A linear transfer system enables diverse function in any production process. As there are a great amount of components attachable to them as well as great control over the system itself. The core of a linear transfer system, such as a Robot Transfer Unit (RTU), is its driving mechanism, guides and bearings, and its controls. A table is an additional component that can be used for a mounting of a robot, or a material feeding bin. Designs for RTUs in automation are heavy duty and require great precision, the resultant is system and components that are fabricated to achieve such requirements.

The following are engineering design factors that relate directly to linear transfer unit functionality and durability. Lazerarc engineers take into account a wide range of factors including loads imposed by the moving weight of tables, robots and transferred parts as well as acceleration and deceleration loads, environmental factors such as dust, debris or machine chips that can degrade system life and intended design life of the system.

Linear Transfer System Guides & Bearings

Linear Guides and Bearings are an integral part to a linear transfer system such as an RTU as it is the component that slides down the track while also fastening whatever the required load is to the track.  The key to RTU accuracy resides in these linear guides, and is dependent on the weight of the load, the rate at which the load needs to be operating at, the center of mass, the presence of any change in elevation or tilt, and the overall wear and life expectancy for the guide. To properly size the required guide an accurate assessment of all the above stated factors is crucial. An undersized bearing or guide may result in failure and decreased performance, whereas an oversized design can decrease performance and unnecessarily increase expense. RTUs can be set up in a manner that allows adjustment in track size, by removal of individual pieces. This will increase complexity as bearings are very particular to alignment to operate at their maximum efficiency, such that a different way of grounding bearings is implemented to be able to allow for such changes.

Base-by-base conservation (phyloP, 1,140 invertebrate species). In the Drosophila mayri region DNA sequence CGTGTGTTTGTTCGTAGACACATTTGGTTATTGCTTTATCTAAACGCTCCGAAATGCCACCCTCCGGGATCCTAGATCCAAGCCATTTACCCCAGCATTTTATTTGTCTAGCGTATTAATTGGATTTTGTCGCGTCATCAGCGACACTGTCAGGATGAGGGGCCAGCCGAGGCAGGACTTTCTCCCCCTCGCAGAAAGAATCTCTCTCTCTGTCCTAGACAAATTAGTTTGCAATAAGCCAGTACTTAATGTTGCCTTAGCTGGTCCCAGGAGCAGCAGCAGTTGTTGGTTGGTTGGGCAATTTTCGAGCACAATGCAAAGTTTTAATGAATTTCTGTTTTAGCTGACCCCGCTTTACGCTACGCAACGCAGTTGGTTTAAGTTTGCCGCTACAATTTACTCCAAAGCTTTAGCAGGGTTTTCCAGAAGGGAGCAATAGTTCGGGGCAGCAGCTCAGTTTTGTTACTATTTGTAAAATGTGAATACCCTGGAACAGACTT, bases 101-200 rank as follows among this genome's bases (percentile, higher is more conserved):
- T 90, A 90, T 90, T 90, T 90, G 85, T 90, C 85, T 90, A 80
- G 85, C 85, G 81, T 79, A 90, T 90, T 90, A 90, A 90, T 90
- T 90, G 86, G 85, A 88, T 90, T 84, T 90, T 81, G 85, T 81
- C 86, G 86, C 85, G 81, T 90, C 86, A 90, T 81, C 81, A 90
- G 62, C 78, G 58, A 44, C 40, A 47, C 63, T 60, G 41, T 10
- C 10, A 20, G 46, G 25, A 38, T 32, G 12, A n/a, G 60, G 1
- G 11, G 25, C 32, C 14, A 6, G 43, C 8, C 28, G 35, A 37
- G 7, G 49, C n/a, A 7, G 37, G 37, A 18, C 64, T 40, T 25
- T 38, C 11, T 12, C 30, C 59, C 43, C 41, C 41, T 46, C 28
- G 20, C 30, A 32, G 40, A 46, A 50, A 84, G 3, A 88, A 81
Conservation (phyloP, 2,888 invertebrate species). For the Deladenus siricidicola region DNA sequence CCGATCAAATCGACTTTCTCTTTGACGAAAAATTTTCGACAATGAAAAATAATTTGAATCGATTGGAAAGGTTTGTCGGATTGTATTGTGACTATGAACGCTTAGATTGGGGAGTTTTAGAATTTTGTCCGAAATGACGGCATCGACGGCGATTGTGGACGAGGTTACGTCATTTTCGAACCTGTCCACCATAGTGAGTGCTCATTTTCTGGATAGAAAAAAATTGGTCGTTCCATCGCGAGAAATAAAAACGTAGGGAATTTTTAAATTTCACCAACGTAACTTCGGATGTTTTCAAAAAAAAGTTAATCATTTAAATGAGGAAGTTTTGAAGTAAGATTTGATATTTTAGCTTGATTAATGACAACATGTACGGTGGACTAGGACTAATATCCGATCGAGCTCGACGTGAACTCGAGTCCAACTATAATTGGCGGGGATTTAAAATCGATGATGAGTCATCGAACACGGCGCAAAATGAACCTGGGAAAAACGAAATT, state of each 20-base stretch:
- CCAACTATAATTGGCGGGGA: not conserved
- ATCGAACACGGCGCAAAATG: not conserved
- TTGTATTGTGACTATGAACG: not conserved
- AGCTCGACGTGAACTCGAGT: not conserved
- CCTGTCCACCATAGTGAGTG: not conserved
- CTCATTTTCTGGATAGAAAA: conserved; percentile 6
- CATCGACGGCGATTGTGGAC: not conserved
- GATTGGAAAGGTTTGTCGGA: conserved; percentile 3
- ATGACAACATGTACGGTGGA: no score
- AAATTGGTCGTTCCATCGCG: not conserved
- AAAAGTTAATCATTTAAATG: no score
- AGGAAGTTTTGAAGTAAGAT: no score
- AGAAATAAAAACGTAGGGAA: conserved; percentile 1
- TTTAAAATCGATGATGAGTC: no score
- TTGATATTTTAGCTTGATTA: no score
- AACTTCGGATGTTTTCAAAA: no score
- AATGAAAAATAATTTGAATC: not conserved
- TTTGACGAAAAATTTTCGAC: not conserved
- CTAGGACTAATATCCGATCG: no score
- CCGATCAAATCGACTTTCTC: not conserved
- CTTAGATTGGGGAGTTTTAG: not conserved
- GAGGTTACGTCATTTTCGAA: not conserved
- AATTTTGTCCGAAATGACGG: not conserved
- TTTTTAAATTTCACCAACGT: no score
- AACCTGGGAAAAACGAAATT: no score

Linear Transfer System Drive System Options

Drive system options include mechanisms such as Belts, Ball Screws, Pneumatics, Hydraulics, Linear Motors, and Helical Rack and Pinion sets. All of which have their purposes but for multi-use at multiple locations, in great loads with great accuracy, the Helical Rack and Pinion sets are the best to use. To learn more about the ins and outs of Linear Transfer System drive systems, click here.

Linear Transfer System Motors

As the rack and pinion drive system is the most common for production processes, we will be talking about the motor relative to that driving system. The motor is attached to a pinion, and the rack is along the track of the RTU. The motor using an encoder counts revolutions, including partials up to the tolerance the encoder is specced out to be. Using the encoder the motor then acts as a pseudo-servo motor where exact linear translation is known based on the rotations of the motor and pinion.

Linear Transfer System Tables

The table is the next important component of an RTU system. It is what is attached to the linear guides and bearings and also determines what can be attached to it. In an RTU system it would typically be a 6 axis robot used on production lines. For other similar linear transfer systems it could include feeder bins for materials that are required on the assembly. Another example are Tool Tray tables which deliver the tool required by a robot on the line. Each table attachment has its own accuracy and needs to be calibrated as such. Some systems would include guide rails along with the rack-and-pinion assembly to maximize accuracy. Universal tables and trays can be used as a means to be able to cycle the purpose of the system and allow for more versatile use of the workspace.

Linear Transfer System Cable Sets

An RTU would require cable components running from controls and power to the moving tray. As it is a linear transfer system it is implied that those cables need to extend and retract repetitively. Due to that cable management systems are implemented as a means to control the intake and output of cable from the system to ensure that it does not get tangled, ensnared, or cause problems within the system. Depending on the system and safety requirements a cable carrier may be required to ensure proper functionality of the system. Cable systems undergo repetitive flex stresses and need to have a flexure design life commensurate with the overall design life of the system.

Linear Transfer System Controls

Controls for the system would be similar to that of programming the robot for a given task. The designed linear motion is coded and repeated, in conjunction with the robots tasks at each linear location. This is often done through direct control with a programmable logic controller, or designed in as variable frequency drives (VFD) in a control panel. VFDs have an added benefit of increasing motor-output efficiency and therefore transfer performance as a whole. Depending on the motor used to drive the pinion there are various controls that would be required, whether it is a DC, Stepper, Servo etc.

Linear Transfer System Whitepaper